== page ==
The other day I had to call a "customer assistance" line. Of course you immediately get fed to the lions of the loop . . .. the answering machine loop, where the first choice you are offered is whether you want your instructions to come in English or Spanish. Of course the instructions for requesting English are given in English, while the instructions for requesting Spanish are given in Spanish. It would be ridiculous for the language choice options to all be offered in only one language. It would defeat the purpose of trying to communicate with the caller in their own language.
The same logic is suggested by the sign, the "epigraphe," hung over Jesus as he hung on the cross. According to Luke "This is the King of the Jews" was written in Greek, in Latin, and in Hebrew--the three world languages, the languages of power and learning in the first century. Of course this slogan angered the Jews but as we celebrate this feast of “Christ the King.” What does this mean too us?
This week is our last week of the liturgical year and when you return back next Sunday you will see purple again and we will have the ceremony of the lighting of the Advent candles which will be found in the sanctuary and it will remind us that we have begun the Season of Advent, a season that prepares the way of the Lord.
Looking at our American history we were a nation that never wanted a monarchy so it is difficult for us to picture this kingship of Jesus that we are celebrating this morning/evening. The only thing that we can relate to is what we see many times in our newspapers and on television and that is the royal family in Great Britain. Names like Queen Elizabeth, Prince Charles, Prince William, etc. and we see them always with pomp and circumstance but the person that the church celebrates today Jesus Christ is not a man that was ruler of an earthly kingdom but he is the ruler of Heaven and Earth. This Jesus didn’t come with pomp and circumstance but came as a poor child born in a humble stable. Jesus didn’t go around wearing a crown (the only crown he wore was made out of thorns), didn’t wear an expensive king’s robe (except the cloth that he was wrapped with as the soldiers mocked him), didn’t get places of honor but humbled himself and washed the feet of his disciples showing service to our neighbor. Jesus was a person that we could relate too and not someone that was sitting on a throne giving out commands to his servants. It was difficult for the Jews to conceive that this Jesus of Nazareth was the king, the messiah, the anointed one. They pictured that the Messiah would come down in glory but not as a poor man that died on the cross but as scripture says he came down and became like us in everything except sin.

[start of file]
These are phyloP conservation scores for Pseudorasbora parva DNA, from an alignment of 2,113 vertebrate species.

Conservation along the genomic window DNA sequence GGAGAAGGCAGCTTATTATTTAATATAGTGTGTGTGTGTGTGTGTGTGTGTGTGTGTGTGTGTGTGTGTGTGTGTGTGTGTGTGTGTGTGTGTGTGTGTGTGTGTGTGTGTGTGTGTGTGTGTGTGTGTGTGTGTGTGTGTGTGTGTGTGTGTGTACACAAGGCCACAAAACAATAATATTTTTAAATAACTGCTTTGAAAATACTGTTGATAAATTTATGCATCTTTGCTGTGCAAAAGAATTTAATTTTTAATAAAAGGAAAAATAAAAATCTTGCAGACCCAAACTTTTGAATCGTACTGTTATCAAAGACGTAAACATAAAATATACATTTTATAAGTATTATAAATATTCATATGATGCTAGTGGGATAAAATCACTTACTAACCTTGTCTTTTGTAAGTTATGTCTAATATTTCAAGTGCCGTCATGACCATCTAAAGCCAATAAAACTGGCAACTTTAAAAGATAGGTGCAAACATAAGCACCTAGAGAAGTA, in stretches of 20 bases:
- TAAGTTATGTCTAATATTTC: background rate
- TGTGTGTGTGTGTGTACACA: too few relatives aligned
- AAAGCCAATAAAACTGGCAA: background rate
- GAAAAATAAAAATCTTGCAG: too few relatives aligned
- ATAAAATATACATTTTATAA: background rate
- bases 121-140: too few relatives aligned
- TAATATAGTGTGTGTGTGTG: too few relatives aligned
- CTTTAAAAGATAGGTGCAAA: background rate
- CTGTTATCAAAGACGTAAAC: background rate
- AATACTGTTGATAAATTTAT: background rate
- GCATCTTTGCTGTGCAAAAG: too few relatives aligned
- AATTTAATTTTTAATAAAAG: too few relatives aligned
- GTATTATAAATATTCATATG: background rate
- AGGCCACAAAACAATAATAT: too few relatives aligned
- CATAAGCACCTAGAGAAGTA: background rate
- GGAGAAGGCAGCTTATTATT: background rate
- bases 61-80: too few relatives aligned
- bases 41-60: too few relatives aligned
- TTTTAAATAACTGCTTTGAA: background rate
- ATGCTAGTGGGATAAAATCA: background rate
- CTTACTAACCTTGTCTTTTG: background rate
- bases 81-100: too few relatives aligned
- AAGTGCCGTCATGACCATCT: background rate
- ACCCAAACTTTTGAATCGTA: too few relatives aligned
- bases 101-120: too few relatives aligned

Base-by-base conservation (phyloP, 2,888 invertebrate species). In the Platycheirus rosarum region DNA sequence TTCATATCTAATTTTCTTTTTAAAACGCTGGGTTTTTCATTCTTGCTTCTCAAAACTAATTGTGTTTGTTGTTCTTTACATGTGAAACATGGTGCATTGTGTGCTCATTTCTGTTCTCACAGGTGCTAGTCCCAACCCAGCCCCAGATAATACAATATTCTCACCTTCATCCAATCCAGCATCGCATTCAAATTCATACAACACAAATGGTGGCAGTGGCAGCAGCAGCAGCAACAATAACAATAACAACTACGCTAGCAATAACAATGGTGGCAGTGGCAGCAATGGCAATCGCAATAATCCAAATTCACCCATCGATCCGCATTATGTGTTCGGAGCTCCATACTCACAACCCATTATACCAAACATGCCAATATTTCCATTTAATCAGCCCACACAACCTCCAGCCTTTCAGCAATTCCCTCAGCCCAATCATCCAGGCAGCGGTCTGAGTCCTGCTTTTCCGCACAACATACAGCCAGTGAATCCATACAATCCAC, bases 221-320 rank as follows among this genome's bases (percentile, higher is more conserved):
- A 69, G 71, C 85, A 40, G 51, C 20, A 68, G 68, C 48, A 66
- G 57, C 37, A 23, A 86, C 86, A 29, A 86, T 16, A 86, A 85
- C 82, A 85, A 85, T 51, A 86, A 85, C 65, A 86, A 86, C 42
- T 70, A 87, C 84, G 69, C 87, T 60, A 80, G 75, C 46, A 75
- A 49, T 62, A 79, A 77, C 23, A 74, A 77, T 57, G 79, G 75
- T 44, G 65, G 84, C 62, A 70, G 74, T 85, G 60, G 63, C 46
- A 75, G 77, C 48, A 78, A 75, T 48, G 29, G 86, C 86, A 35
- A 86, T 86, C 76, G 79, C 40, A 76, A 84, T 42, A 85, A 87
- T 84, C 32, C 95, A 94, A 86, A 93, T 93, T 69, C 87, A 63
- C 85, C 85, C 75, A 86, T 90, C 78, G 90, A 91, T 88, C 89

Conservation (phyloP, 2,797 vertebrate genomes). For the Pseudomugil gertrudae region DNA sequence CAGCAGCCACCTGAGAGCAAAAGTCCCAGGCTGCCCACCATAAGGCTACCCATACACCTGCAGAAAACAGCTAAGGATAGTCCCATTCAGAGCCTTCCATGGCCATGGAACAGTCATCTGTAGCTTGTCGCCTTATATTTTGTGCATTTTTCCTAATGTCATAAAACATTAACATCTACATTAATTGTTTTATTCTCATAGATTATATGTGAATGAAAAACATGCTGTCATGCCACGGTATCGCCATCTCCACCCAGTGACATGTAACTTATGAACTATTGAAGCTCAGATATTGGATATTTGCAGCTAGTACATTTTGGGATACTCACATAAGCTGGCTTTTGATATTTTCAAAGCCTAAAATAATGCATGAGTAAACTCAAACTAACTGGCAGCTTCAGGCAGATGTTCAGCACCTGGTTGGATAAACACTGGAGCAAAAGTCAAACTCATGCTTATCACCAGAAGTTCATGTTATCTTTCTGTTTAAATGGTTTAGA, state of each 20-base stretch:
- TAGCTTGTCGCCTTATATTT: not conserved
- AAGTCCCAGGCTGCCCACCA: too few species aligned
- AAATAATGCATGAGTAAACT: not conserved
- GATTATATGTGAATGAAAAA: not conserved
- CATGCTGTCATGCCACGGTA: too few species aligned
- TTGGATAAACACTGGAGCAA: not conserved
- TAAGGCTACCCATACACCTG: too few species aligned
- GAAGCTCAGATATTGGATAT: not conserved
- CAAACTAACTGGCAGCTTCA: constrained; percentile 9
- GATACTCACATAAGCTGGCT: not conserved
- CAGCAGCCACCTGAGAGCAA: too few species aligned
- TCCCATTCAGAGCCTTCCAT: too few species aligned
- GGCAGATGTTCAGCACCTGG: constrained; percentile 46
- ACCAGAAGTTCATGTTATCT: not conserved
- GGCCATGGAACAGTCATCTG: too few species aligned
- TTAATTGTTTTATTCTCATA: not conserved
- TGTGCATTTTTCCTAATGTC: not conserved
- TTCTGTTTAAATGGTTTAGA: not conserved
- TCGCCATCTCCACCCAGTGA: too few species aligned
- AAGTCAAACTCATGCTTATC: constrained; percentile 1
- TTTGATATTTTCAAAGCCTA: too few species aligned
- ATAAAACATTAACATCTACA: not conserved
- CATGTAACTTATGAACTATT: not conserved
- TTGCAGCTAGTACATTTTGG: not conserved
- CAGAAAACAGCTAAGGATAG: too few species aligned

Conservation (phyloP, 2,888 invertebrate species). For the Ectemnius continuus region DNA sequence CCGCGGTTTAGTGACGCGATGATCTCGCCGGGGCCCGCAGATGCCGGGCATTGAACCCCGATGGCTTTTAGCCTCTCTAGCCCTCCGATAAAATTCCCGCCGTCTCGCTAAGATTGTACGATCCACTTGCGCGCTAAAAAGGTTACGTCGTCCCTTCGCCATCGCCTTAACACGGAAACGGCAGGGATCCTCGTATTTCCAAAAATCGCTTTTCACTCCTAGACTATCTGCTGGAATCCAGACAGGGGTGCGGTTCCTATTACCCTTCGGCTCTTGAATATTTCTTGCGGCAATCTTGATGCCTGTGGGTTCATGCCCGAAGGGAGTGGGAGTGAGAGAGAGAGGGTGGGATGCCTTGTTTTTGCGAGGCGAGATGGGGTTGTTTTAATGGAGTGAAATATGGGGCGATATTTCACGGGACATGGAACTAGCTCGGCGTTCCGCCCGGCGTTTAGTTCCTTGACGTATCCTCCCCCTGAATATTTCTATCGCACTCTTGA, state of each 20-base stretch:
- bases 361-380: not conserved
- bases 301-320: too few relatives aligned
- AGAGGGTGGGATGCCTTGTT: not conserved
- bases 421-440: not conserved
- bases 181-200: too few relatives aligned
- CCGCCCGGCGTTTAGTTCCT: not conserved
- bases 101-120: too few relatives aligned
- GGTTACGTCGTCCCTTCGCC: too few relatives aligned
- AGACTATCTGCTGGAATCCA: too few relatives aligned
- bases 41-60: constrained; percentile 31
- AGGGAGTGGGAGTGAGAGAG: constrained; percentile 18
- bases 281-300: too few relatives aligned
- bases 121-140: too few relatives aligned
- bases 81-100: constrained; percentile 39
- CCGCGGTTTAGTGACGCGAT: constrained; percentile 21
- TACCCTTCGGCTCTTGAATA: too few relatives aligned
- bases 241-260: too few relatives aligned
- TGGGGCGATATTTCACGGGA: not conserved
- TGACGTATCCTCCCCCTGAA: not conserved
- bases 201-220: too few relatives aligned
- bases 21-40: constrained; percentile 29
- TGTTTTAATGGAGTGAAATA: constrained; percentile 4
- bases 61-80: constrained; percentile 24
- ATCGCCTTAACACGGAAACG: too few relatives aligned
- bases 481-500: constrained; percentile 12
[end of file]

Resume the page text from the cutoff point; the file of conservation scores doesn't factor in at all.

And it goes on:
The readings today do not permit a one-sided approach to this day by only celebrating Christ’s everlasting glory. In the second reading St. Paul’s exalted vision of Christ as ruling over all powers and all creation is tempered by the sober presentation of Jesus as a crucified “King of the Jews.” The tension between the two readings is that we can never celebrate an exalted Christ without also acknowledging the suffering Jesus.
Yes, even a jubilant celebration of Christ our King includes the reality of our King as savior—one who suffered and died for us. This is the pattern of own lives: we suffer, die to self, and only by joining ourselves to the suffering Christ will we share in the glory of the victorious Christ. Jesus in fact, has the power to “save himself,” he chooses, rather, to save a condemned criminal. The extent and reach of his kingship is revealed in saving mercy. In this gospel, one criminal acknowledges that “we have been condemned justly.” Yet, when the same criminal asks, “Jesus remember me,” Jesus responds, “today you will be with me in Paradise.” In this short exchange Jesus reveals the kind of King he is—one who is full of mercy and uses his power to save others. When we, like the criminal, confess our own sinfulness and seek divine mercy, then Jesus can be for us our merciful King. As the Good Thief had the insight of faith to recognize who Jesus was, so do we share in the same faith and the same glory, as we recognize who Jesus is for us. We can never celebrate the sovereignty of God revealed in Jesus without first acknowledging the suffering of Christ.
Pope Benedict said that, “God’s kingship—a rule of love that seeks and finds man in ways that are always new. For us, this means a trust that cannot be shaken. God rules as king over us still and, what is more, he rules over each one of us. None of us should be afraid...God can always be found...the feast of Christ the King is therefore not a feast of those who are subjugated, but a feast of those who know that they are in the hands of the one who writes straight on crooked lines.
So my dear brothers and sisters as we celebrate this great feast let it be for us a feast to honor the King and Lord. A feast to be recognized as a day of our salvation of course because of Christ being our King but a king that died for us and rose over death and to take consolation in the words he told the good thief, “today you will be with me in paradise.”
Living Liturgy, p. 256